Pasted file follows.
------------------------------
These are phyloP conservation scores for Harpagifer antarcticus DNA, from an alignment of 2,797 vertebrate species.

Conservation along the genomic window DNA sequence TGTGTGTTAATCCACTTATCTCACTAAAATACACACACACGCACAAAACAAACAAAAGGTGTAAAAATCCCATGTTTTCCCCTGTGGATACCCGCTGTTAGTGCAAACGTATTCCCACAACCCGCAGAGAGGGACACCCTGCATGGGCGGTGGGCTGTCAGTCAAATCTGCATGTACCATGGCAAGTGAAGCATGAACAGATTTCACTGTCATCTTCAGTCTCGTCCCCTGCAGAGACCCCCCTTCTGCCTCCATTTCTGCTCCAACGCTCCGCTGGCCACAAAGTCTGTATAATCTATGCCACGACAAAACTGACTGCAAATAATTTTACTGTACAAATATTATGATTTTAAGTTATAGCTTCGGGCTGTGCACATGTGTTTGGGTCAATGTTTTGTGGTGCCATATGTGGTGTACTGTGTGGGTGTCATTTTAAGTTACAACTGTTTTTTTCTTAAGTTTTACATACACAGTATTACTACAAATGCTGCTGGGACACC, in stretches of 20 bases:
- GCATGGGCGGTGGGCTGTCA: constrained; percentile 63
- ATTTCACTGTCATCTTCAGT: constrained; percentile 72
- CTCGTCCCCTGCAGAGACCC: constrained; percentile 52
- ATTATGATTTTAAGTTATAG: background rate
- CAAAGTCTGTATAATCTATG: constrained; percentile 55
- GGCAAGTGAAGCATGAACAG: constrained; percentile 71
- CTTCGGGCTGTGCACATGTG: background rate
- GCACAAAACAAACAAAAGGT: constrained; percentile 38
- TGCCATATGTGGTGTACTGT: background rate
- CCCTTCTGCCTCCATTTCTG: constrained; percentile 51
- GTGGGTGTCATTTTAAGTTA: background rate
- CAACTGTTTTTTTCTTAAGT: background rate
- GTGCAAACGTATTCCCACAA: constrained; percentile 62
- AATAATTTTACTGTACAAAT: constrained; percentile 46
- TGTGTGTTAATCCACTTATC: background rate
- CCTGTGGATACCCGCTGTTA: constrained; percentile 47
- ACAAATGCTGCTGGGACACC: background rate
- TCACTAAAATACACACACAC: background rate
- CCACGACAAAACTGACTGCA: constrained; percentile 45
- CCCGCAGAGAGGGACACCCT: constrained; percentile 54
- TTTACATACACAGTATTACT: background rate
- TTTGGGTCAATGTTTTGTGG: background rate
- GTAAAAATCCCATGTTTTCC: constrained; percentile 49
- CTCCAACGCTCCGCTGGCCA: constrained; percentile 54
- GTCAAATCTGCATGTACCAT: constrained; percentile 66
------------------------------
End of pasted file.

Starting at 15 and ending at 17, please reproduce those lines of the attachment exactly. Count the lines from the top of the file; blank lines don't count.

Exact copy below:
- GTGCAAACGTATTCCCACAA: constrained; percentile 62
- AATAATTTTACTGTACAAAT: constrained; percentile 46
- TGTGTGTTAATCCACTTATC: background rate